Gaining Ground, Growing Food for All | Civil Eats

Gaining Ground, Growing Food for All

Gaining Ground garden

The people behind Gaining Ground, a non-profit farm in Concord, Massachusetts, don’t just believe that the hungry shouldn’t have to subsist on canned and boxed food donations. They make sure they don’t, by converting this principle into 30,000 pounds of organic produce grown between April-October. Then, they donate it all to hunger relief organizations in their region.

Their philosophy exemplifies the current trend of democratizing organic foods. But this farm has been around since 1994, which says a lot about the integrity and longevity of its intention. “Simplicity makes us nimble,” said farmer Verena Wieloch. “We aren’t beholden to supporting our own huge infrastructure to make the farm successful. If a crop fails, it’s not the end of the farm. We’re not counting on every dollar for every pound of potatoes to make our living.”

They lease their land from the town and receive funding from individuals, family foundations, and the local community chest. Their annual student read-a-thon, Read For Seeds, encourages 3rd graders from the local public schools to get involved with community service. The kids generally raise 15% of the farm’s yearly budget. But Gaining Ground keeps a tight budget of $150,000 which means that volunteerism is tremendously important, and team leaders work to inspire their volunteers to feel as enthusiastic about community responsibility as they feel themselves.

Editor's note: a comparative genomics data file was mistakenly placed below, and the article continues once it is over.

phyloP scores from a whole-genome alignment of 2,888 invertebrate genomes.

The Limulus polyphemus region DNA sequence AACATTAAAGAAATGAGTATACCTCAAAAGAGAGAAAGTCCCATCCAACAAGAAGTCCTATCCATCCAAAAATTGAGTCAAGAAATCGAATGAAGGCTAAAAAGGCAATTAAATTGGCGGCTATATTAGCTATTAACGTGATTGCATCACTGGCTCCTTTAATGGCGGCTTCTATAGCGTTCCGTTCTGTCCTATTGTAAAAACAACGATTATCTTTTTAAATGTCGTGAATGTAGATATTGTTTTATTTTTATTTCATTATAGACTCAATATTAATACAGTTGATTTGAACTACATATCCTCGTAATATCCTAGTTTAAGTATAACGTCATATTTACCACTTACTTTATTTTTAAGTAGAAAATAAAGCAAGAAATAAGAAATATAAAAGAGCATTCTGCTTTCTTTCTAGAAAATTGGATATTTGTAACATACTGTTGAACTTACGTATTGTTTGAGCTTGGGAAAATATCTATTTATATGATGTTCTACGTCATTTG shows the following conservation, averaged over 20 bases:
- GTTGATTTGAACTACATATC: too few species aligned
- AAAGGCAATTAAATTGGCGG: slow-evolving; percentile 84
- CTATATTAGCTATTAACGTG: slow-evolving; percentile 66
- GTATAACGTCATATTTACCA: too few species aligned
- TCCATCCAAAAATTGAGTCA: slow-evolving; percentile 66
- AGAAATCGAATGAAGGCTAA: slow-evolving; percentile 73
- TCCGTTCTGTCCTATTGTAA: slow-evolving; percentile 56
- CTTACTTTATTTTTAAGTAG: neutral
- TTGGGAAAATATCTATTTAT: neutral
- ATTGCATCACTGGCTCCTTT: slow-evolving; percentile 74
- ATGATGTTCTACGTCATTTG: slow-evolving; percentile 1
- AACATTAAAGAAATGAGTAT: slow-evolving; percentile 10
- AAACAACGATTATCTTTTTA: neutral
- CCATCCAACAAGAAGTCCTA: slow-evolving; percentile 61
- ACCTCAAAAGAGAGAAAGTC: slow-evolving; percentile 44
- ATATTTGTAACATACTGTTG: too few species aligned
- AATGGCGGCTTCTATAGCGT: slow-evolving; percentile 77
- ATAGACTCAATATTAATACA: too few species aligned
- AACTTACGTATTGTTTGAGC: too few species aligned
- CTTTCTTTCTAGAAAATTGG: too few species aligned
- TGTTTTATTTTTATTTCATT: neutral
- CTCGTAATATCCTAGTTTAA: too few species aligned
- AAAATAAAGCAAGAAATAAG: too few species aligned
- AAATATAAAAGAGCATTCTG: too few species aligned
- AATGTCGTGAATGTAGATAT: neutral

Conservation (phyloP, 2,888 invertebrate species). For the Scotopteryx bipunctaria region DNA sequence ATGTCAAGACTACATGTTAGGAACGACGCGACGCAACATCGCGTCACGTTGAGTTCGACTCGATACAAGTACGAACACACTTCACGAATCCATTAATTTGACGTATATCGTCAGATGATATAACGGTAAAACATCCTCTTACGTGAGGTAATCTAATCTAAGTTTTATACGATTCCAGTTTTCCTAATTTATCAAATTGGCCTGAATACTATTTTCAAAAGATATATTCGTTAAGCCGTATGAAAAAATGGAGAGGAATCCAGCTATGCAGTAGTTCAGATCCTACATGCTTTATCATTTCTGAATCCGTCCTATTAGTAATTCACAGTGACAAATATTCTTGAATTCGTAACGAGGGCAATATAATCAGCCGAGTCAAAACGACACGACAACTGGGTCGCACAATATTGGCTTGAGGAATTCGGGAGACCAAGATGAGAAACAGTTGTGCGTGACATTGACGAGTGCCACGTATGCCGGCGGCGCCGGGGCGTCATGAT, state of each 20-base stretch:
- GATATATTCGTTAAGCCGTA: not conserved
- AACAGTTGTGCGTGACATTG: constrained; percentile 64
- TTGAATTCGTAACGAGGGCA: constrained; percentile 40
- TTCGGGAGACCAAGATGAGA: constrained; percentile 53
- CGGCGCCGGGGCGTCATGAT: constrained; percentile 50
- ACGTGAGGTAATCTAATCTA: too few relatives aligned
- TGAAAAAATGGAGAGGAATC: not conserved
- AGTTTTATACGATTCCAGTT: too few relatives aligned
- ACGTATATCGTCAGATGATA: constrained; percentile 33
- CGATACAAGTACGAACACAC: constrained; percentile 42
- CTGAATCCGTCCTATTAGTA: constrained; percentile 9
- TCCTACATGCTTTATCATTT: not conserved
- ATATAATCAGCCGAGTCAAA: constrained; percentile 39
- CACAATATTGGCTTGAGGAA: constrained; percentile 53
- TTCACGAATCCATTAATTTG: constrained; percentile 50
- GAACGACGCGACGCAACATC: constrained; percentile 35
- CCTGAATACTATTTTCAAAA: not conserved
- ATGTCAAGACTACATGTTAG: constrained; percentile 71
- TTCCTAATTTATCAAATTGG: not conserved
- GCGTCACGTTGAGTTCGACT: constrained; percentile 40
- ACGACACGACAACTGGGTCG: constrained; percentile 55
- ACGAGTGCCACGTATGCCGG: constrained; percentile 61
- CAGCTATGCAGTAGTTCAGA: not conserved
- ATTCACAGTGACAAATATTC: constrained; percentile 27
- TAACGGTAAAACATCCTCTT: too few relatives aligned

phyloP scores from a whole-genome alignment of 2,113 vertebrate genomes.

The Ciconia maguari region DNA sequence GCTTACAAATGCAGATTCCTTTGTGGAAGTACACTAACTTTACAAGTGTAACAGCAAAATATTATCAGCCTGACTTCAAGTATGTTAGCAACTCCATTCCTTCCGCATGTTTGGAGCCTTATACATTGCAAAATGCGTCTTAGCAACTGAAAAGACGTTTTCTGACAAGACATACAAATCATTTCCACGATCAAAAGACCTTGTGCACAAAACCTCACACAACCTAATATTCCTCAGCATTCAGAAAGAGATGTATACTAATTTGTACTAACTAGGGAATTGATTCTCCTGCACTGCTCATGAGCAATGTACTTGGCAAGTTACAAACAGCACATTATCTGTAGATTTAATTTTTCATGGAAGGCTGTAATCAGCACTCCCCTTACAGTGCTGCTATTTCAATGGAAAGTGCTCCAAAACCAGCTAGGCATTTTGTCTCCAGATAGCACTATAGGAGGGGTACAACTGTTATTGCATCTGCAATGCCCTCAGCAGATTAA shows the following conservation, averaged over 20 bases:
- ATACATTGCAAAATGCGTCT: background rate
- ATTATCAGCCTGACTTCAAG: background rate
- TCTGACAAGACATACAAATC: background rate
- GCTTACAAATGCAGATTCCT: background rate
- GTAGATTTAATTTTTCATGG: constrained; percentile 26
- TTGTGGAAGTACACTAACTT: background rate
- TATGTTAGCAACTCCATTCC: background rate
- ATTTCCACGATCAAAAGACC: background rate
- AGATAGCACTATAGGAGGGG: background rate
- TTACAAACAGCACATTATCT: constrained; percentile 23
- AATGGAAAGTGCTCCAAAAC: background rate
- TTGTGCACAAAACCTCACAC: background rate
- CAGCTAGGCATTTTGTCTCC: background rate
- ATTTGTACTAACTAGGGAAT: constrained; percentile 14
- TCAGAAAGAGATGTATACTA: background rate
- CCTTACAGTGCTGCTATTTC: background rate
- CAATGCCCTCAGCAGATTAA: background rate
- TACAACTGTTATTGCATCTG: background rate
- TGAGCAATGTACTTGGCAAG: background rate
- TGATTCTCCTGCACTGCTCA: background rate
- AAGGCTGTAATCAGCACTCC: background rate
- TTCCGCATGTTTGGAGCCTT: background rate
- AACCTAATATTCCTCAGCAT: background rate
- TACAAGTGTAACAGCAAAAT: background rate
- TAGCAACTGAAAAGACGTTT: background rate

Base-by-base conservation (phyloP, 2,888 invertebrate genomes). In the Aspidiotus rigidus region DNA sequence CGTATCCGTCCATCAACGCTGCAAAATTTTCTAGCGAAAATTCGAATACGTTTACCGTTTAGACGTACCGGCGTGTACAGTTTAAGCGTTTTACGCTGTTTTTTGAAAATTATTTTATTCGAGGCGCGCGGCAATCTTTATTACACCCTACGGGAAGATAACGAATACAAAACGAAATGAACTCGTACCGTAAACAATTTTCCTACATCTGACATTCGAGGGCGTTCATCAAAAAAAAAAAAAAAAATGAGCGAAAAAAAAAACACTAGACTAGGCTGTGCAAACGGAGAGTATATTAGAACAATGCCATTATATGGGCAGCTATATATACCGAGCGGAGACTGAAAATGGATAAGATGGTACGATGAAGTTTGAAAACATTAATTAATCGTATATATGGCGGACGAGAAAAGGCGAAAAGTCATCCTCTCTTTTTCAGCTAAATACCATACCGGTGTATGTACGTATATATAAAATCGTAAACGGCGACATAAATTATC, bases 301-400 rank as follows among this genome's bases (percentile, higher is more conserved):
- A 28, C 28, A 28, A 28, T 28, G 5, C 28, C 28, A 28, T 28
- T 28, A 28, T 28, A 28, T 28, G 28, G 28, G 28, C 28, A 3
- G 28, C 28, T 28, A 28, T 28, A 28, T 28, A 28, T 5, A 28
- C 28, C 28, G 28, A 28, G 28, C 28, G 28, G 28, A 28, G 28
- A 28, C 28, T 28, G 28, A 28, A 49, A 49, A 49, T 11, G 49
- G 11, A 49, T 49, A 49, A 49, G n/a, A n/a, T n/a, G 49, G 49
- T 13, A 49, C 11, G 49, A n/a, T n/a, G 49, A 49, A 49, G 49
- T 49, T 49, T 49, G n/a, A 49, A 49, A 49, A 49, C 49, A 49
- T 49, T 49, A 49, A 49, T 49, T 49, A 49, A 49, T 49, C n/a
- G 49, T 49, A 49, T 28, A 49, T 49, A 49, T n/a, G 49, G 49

“I’m not a farmer. I’m a farmer enabler,” says board member Stona Fitch. The same holds true for the rest of the board, which is comprised of financial people, writers, locals and parents. On Saturdays, they also head up Concord Food for Families, which gives a direct deposit of freshly picked crops to 30+ families in the area. Last Saturday in the rain, they filled a truck with squash, greens and onions, set up a table behind the Armory, and gave their produce away. They also talked to their customers about how to cook the vegetables, teaching them not only about nutrition and recipes but also about the pleasures of cooking.

In its most simple form, Gaining Ground is a service provider and it knows its customers well: Cambodians, Laotians and Vietnamese, among others. Volunteers plant what people want to eat — everything from seasonal varieties (right now: eggplants, peppers, carrots, lettuce, beets, turnips, and rutabagas) to traditional vegetables typical of Asian cuisines (lemon grass, bitter melon, obscure herbs, bok choy, hot peppers, okra). The farm outputs about 300 varieties of crops per season and its organizers interface with organizations they select for donation, making sure that the produce is getting to those who need it. The supported groups tend to be small and within a 20-mile radius from the farm. Proximity allows for crop pick-up within 24-hours after the vegetables have been picked.